2. The system of claim 1, further including an ethylene dichloride purification unit connected to the direct chlorination unit for purifying the ethylene dichloride.
3. A system for producing vinyl chloride monomer from chlorine gas produced by the electrochemical conversion of anhydrous hydrogen chloride, comprising: (a) a direct chlorination reactor; (b) a first inlet supply line for supplying ethylene to the direct chlorination reactor; (c) a second inlet supply line for supplying chlorine to the direct chlorination reactor, wherein the ethylene and the chlorine react in the direct chlorination reactor to produce ethylene dichloride; (d) a pyrolysis unit for pyrolyzing the ethylene dichloride to produce vinyl chloride monomer; (e) an electrochemical cell, including: (i) means for oxidizing molecular anhydrous hydrogen chloride to produce chlorine gas and protons, (ii) an anode chamber disposed adjacent the oxidizing means, anodeside inlet means for introducing the anhydrous hydrogen chloride to the oxidizing means and anodeside outlet means also disposed in fluid communication with the anode chamber for discharging the chlorine gas, (iii) cationtransporting means for transporting the protons therethrough, wherein the oxidizing means is disposed in contact with one side of the cationtransporting means, (iv) means for reducing the transported protons, wherein the reducing means is disposed in contact with the other side of the cationtransporting means, and (iv) a cathode chamber disposed adjacent the reducing means, cathodeside inlet means disposed in fluid communication with the cathode chamber for introducing a fluid to the other side of the cationtransporting means and cathodeside outlet means also disposed in fluid communication with the cathode chamber; (e) a purification unit for liquefying the chlorine gas to form liquid dry chlorine; and (f) a recycle line connected to the outlet means at one end thereof and to the second inlet supply line at the other end thereof for recycling the chlorine gas to the direct chlorination reactor.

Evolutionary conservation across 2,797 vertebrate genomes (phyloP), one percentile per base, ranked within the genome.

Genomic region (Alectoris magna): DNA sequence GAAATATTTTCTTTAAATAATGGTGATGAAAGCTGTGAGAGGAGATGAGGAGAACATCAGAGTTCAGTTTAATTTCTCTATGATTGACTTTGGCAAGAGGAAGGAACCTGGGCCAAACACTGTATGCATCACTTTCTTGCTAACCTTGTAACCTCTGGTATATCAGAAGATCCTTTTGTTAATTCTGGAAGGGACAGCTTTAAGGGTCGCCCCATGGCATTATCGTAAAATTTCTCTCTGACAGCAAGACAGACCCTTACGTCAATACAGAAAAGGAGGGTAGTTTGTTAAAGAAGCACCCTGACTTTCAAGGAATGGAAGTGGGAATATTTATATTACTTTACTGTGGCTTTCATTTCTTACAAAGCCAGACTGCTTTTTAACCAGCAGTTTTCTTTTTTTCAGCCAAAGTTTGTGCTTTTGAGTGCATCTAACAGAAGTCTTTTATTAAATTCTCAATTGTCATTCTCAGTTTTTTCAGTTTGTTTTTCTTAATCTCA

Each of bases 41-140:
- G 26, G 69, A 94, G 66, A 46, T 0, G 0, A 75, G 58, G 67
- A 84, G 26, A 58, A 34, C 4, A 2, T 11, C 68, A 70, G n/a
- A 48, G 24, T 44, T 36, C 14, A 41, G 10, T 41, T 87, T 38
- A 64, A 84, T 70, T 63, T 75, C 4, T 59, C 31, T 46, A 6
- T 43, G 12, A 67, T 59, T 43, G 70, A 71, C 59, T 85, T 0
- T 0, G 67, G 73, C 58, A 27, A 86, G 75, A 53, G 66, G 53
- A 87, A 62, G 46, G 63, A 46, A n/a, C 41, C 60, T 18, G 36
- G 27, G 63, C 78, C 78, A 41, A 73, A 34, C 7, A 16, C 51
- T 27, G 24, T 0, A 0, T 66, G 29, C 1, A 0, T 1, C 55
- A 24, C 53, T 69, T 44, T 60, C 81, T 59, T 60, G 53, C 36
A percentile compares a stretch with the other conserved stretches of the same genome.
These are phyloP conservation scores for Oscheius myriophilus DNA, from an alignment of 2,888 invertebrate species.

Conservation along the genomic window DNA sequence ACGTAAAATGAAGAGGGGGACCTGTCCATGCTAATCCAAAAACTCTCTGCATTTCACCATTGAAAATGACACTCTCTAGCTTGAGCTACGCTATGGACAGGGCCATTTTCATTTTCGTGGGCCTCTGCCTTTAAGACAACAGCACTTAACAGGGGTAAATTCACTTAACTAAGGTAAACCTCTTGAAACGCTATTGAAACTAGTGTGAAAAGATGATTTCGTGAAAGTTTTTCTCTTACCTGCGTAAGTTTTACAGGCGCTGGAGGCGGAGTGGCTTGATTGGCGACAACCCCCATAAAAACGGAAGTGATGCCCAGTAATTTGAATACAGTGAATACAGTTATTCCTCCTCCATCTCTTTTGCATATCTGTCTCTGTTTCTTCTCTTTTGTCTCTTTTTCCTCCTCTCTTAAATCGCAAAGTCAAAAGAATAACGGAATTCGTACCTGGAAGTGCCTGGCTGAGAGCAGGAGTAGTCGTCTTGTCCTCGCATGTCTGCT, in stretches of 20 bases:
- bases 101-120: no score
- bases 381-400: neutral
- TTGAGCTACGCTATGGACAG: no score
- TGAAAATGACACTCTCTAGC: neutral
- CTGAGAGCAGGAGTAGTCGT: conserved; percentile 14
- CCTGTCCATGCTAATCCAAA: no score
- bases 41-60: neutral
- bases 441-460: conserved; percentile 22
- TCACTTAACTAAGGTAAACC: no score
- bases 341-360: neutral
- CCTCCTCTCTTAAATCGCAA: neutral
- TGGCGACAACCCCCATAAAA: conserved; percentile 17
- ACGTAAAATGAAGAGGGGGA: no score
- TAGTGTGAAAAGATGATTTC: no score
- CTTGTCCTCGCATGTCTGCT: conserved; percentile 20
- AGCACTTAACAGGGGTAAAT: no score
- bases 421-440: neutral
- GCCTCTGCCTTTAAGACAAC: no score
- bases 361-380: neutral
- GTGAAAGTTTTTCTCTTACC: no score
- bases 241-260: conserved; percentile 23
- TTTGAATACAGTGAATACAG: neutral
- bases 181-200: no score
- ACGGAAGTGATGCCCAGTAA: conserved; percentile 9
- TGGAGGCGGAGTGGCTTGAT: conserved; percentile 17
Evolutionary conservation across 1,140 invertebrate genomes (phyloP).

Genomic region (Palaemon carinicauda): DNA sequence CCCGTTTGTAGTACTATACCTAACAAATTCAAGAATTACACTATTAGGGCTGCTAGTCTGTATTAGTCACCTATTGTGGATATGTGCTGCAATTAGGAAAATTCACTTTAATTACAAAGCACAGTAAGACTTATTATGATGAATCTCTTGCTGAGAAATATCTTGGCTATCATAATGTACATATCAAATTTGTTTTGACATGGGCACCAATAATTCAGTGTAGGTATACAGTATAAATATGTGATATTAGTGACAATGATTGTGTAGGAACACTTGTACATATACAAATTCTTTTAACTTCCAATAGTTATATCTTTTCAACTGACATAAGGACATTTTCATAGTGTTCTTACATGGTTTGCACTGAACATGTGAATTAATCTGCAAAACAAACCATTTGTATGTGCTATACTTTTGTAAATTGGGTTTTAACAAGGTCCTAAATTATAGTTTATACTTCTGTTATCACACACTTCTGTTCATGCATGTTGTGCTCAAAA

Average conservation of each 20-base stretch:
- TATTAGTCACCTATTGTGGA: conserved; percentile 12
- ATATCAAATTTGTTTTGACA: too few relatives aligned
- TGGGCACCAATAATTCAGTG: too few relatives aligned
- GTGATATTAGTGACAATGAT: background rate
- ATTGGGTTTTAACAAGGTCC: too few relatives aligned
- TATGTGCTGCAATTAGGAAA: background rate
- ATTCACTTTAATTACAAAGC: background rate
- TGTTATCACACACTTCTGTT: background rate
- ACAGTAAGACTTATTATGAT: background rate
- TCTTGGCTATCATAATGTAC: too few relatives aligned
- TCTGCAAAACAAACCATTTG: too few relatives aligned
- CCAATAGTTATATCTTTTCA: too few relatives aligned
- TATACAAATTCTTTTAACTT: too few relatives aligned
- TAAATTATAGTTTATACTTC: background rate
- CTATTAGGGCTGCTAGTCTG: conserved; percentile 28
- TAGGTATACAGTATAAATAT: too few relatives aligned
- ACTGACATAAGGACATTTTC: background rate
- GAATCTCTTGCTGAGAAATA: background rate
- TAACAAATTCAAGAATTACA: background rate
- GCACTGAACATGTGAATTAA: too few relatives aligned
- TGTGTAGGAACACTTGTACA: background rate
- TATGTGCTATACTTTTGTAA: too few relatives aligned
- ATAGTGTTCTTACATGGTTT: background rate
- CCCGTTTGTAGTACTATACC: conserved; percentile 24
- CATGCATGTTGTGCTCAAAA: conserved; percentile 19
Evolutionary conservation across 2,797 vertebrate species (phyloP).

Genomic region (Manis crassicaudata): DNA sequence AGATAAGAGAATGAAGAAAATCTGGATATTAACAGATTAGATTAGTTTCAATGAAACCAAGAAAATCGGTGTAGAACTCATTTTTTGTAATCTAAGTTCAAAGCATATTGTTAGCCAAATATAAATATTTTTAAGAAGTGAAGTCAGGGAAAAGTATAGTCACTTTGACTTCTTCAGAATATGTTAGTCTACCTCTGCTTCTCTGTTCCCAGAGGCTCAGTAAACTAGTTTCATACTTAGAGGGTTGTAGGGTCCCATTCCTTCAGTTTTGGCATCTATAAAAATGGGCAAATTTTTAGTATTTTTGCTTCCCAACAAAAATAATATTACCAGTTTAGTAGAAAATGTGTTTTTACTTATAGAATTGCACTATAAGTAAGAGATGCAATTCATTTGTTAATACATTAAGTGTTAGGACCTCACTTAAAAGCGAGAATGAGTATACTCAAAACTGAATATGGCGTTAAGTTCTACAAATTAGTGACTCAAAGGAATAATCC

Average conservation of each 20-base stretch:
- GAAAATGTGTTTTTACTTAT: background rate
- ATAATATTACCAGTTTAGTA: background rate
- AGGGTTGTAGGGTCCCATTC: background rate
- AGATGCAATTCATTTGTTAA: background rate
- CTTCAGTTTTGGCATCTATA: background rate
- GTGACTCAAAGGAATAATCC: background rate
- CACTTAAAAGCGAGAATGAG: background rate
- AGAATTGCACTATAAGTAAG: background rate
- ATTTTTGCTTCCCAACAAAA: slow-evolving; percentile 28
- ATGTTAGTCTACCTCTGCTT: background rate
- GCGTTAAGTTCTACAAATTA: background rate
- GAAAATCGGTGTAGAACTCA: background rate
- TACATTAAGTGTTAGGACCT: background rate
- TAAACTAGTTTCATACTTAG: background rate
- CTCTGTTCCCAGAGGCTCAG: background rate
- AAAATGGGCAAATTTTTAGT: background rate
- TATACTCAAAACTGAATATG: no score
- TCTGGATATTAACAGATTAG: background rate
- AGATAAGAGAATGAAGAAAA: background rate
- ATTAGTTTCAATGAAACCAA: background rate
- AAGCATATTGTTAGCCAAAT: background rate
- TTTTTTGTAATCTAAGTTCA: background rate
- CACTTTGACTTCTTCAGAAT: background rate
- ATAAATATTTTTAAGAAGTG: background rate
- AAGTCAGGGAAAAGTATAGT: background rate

4. The system of claim 3, further including a chlorine supply line disposed in communication with the second supply line for supplying liquid dry chlorine to the second inlet supply line.
5. The system of claim 3, further including an ethylene dichloride purification unit connected to the direct chlorination unit for purifying the ethylene dichloride.
6. The system of claim 5, further including a vinyl chloride monomer purification unit connected to the ethylene dichloride purification unit for purifying the vinyl chloride monomer and for separating the vinyl chloride monomer from the anhydrous hydrogen chloride.
7. The system of claim 6, wherein a portion of the ethylene dichloride is unreacted in the pyrolysis unit, further including a recycle line connected to the vinyl chloride monomer purification unit for recycling the unreacted ethylene dichloride to the ethylene dichloride purification unit .
8. The system of claim 7, wherein a portion of the anhydrous hydrogen chloride is unreacted in the electrochemical cell and is sent to the purification unit, further including a recycle line connected to the purification unit for recycling the unreacted anhydrous hydrogen chloride to the electrochemical cell.